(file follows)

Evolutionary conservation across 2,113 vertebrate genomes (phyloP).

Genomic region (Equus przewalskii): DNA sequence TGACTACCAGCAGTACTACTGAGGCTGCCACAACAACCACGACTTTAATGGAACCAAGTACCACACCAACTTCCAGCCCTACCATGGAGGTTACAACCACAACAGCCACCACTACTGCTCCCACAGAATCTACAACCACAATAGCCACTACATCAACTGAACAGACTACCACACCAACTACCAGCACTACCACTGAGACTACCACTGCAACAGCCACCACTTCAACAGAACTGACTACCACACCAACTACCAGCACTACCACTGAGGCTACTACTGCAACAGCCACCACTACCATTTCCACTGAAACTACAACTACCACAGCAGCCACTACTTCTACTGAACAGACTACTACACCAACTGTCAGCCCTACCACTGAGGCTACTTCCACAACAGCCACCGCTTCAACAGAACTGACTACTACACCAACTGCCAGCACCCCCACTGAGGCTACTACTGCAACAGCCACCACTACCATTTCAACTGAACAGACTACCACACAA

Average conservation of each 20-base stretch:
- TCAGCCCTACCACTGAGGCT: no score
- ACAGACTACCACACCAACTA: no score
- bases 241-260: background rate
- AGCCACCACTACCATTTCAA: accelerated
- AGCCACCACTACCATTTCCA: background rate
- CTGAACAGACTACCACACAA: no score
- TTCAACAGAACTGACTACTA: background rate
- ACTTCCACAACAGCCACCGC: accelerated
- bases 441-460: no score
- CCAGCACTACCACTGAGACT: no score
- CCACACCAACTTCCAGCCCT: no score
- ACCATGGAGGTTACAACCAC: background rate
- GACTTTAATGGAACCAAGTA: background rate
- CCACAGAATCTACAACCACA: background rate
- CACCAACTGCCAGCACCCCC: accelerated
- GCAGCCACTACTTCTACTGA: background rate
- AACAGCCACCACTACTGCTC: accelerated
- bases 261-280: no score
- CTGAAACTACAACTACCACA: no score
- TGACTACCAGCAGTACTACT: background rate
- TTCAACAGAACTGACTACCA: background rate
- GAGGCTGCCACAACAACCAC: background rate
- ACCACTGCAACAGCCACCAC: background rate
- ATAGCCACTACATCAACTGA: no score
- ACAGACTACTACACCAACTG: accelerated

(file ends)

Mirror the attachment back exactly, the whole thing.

Evolutionary conservation across 2,113 vertebrate genomes (phyloP).

Genomic region (Equus przewalskii): DNA sequence TGACTACCAGCAGTACTACTGAGGCTGCCACAACAACCACGACTTTAATGGAACCAAGTACCACACCAACTTCCAGCCCTACCATGGAGGTTACAACCACAACAGCCACCACTACTGCTCCCACAGAATCTACAACCACAATAGCCACTACATCAACTGAACAGACTACCACACCAACTACCAGCACTACCACTGAGACTACCACTGCAACAGCCACCACTTCAACAGAACTGACTACCACACCAACTACCAGCACTACCACTGAGGCTACTACTGCAACAGCCACCACTACCATTTCCACTGAAACTACAACTACCACAGCAGCCACTACTTCTACTGAACAGACTACTACACCAACTGTCAGCCCTACCACTGAGGCTACTTCCACAACAGCCACCGCTTCAACAGAACTGACTACTACACCAACTGCCAGCACCCCCACTGAGGCTACTACTGCAACAGCCACCACTACCATTTCAACTGAACAGACTACCACACAA

Average conservation of each 20-base stretch:
- TCAGCCCTACCACTGAGGCT: no score
- ACAGACTACCACACCAACTA: no score
- bases 241-260: background rate
- AGCCACCACTACCATTTCAA: accelerated
- AGCCACCACTACCATTTCCA: background rate
- CTGAACAGACTACCACACAA: no score
- TTCAACAGAACTGACTACTA: background rate
- ACTTCCACAACAGCCACCGC: accelerated
- bases 441-460: no score
- CCAGCACTACCACTGAGACT: no score
- CCACACCAACTTCCAGCCCT: no score
- ACCATGGAGGTTACAACCAC: background rate
- GACTTTAATGGAACCAAGTA: background rate
- CCACAGAATCTACAACCACA: background rate
- CACCAACTGCCAGCACCCCC: accelerated
- GCAGCCACTACTTCTACTGA: background rate
- AACAGCCACCACTACTGCTC: accelerated
- bases 261-280: no score
- CTGAAACTACAACTACCACA: no score
- TGACTACCAGCAGTACTACT: background rate
- TTCAACAGAACTGACTACCA: background rate
- GAGGCTGCCACAACAACCAC: background rate
- ACCACTGCAACAGCCACCAC: background rate
- ATAGCCACTACATCAACTGA: no score
- ACAGACTACTACACCAACTG: accelerated